The Rooster

For the first time in more than 10 years, the NBA playoffs are must-watch TV. Seriously, was anybody remotely interested when the Spurs and Pistons dominated the most mind-numbingly boring tournament in the history of man? I would rather watch paint dry or grass grow. I would rather make out with Susan Boyle. I would rather watch NASCAR. Have I gone too far?

However, much to my delight, the playoffs are beginning to resemble basketball’s heyday of the years before Jordan’s departure from the Chicago Bulls. In fact, Chicago was once again at the center of the basketball world just last week. The Baby Bulls took the defending champion Celtics to the brink in the best first-round series I’ve ever seen. Seven overtimes in seven games. I was glued to my television. It felt so good to have my Bulls back and to watch the Celtics squirm. So long as upper-management plays their cards right (and avoids pulling a New York Knicks), this Bulls team will be a serious contender for the next ten years.

But there’s a problem. They’ll be contending with the Cavaliers and King James. Lebron is half man, half boy, half beast. Yes, my math is correct.he is one and a half people. There hasn’t been a basketball player to single-handedly vault his team to the upper echelon of the league since-well-you know who. But let us not rush into labeling this 24-year-old freak of nature as “The Next Jordan.” For one, he’s already lost an NBA Finals series, something that Jordan never even came close to doing. But more importantly, by the time his career is over, people will be asking, “Who is the next Lebron?” He is that good. He may never match Jordan in championships, but basketball fans will be tossing chalk until the day Lebron calls it quits.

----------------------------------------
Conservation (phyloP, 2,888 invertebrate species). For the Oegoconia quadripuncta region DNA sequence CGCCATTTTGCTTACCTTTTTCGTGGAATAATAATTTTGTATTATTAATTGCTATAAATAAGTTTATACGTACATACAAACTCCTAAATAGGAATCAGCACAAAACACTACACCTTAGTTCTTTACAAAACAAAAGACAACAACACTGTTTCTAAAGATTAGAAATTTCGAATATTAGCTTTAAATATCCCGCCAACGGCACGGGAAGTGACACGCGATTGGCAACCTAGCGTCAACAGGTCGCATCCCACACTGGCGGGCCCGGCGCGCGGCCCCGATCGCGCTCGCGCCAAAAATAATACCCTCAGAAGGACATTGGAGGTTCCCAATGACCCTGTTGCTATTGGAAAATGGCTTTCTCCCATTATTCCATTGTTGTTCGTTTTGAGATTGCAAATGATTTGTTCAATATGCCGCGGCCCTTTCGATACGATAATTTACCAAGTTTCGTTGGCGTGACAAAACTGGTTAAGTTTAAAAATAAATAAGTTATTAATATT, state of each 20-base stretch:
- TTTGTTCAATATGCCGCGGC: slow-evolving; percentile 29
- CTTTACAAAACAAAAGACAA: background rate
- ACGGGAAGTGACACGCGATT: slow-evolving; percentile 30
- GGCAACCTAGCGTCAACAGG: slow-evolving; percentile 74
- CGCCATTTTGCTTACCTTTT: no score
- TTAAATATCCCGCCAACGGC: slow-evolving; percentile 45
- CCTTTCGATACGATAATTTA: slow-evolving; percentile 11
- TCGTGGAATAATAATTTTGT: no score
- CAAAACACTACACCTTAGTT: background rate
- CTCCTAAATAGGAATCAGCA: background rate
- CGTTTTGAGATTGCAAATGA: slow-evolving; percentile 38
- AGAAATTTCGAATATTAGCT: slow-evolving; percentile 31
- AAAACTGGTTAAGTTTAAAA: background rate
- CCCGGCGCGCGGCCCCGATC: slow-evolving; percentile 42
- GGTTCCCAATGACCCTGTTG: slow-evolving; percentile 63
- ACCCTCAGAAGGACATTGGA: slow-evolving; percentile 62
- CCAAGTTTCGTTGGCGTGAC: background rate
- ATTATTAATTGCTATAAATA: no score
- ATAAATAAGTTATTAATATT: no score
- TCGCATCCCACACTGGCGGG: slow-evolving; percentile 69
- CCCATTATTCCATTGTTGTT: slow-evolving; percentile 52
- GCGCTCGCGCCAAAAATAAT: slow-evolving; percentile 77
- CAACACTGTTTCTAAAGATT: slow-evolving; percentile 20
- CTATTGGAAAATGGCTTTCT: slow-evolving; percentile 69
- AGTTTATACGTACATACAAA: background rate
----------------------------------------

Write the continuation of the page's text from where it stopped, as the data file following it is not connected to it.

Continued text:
Oddly enough, it looks likely that Lebron’s first championship run will have to go through Los Angeles. This path is eerily familiar to the one taken by-well-you know who. Kobe and Co. are on a mission from God. Kobe wants another NBA championship like Rush Limbaugh wants another Oxycontin-really, really bad. He’s got the supporting cast and coaching staff of a potential NBA championship team, but will the Lakers be too beat up once they reach the Finals? While the Cavs have a relatively easy ride to the Finals (only the Magic have a remote chance of beating them), the Lakers have to fight through a much tougher Western Conference.

The Lakers’ second-round opponent, the Houston Rockets, have brought back the aggressive mentality of the Detroit Bad Boys of the late ’80s and early ’90s. The first three games of the series have been pretty chippy, thanks in large part to Ron Artest. Artest has been one of my favorite NBA players since he began practicing vigilante justice by throwing haymakers at unruly fans. His temper has simmered a bit, but he is still proving to be a thorn in Kobe’s side. It’s too bad that the Rockets lost Yao Ming on Saturday night. Sorry, boys, season over.
All the NBA needs now is a legitimate rivalry. Let’s hope Kobe vs. Lebron is all that it will be cracked up to be.

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